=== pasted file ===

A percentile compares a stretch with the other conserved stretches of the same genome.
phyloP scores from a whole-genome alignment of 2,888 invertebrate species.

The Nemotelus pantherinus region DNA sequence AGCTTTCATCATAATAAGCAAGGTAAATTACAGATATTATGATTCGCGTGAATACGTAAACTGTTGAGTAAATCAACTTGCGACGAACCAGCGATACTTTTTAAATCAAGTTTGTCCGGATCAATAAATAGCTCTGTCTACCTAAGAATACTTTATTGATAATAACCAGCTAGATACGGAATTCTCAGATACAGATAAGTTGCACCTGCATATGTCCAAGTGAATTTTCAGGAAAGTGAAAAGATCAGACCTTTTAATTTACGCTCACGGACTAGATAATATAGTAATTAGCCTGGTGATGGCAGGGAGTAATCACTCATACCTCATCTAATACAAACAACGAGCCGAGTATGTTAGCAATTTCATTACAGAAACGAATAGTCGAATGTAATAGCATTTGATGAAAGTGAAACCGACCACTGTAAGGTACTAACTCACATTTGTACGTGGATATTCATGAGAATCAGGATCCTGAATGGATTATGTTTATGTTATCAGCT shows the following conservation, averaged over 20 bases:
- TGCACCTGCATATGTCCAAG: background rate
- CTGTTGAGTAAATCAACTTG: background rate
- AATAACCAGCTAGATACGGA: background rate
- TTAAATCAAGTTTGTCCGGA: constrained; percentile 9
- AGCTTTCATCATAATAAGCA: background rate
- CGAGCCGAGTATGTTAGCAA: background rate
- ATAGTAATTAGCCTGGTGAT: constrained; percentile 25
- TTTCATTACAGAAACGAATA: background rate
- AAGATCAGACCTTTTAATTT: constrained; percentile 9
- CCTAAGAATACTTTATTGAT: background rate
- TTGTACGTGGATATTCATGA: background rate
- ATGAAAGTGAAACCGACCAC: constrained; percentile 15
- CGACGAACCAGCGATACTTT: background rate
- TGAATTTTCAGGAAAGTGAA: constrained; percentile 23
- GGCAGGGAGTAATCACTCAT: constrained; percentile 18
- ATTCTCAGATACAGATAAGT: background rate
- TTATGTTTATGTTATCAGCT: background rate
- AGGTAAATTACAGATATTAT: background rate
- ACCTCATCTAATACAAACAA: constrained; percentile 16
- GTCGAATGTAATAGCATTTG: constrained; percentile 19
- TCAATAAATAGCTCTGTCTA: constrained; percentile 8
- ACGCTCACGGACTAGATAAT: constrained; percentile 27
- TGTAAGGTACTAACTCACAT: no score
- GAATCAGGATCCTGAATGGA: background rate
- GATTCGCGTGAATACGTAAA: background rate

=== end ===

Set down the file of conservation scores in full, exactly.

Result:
A percentile compares a stretch with the other conserved stretches of the same genome.
phyloP scores from a whole-genome alignment of 2,888 invertebrate species.

The Nemotelus pantherinus region DNA sequence AGCTTTCATCATAATAAGCAAGGTAAATTACAGATATTATGATTCGCGTGAATACGTAAACTGTTGAGTAAATCAACTTGCGACGAACCAGCGATACTTTTTAAATCAAGTTTGTCCGGATCAATAAATAGCTCTGTCTACCTAAGAATACTTTATTGATAATAACCAGCTAGATACGGAATTCTCAGATACAGATAAGTTGCACCTGCATATGTCCAAGTGAATTTTCAGGAAAGTGAAAAGATCAGACCTTTTAATTTACGCTCACGGACTAGATAATATAGTAATTAGCCTGGTGATGGCAGGGAGTAATCACTCATACCTCATCTAATACAAACAACGAGCCGAGTATGTTAGCAATTTCATTACAGAAACGAATAGTCGAATGTAATAGCATTTGATGAAAGTGAAACCGACCACTGTAAGGTACTAACTCACATTTGTACGTGGATATTCATGAGAATCAGGATCCTGAATGGATTATGTTTATGTTATCAGCT shows the following conservation, averaged over 20 bases:
- TGCACCTGCATATGTCCAAG: background rate
- CTGTTGAGTAAATCAACTTG: background rate
- AATAACCAGCTAGATACGGA: background rate
- TTAAATCAAGTTTGTCCGGA: constrained; percentile 9
- AGCTTTCATCATAATAAGCA: background rate
- CGAGCCGAGTATGTTAGCAA: background rate
- ATAGTAATTAGCCTGGTGAT: constrained; percentile 25
- TTTCATTACAGAAACGAATA: background rate
- AAGATCAGACCTTTTAATTT: constrained; percentile 9
- CCTAAGAATACTTTATTGAT: background rate
- TTGTACGTGGATATTCATGA: background rate
- ATGAAAGTGAAACCGACCAC: constrained; percentile 15
- CGACGAACCAGCGATACTTT: background rate
- TGAATTTTCAGGAAAGTGAA: constrained; percentile 23
- GGCAGGGAGTAATCACTCAT: constrained; percentile 18
- ATTCTCAGATACAGATAAGT: background rate
- TTATGTTTATGTTATCAGCT: background rate
- AGGTAAATTACAGATATTAT: background rate
- ACCTCATCTAATACAAACAA: constrained; percentile 16
- GTCGAATGTAATAGCATTTG: constrained; percentile 19
- TCAATAAATAGCTCTGTCTA: constrained; percentile 8
- ACGCTCACGGACTAGATAAT: constrained; percentile 27
- TGTAAGGTACTAACTCACAT: no score
- GAATCAGGATCCTGAATGGA: background rate
- GATTCGCGTGAATACGTAAA: background rate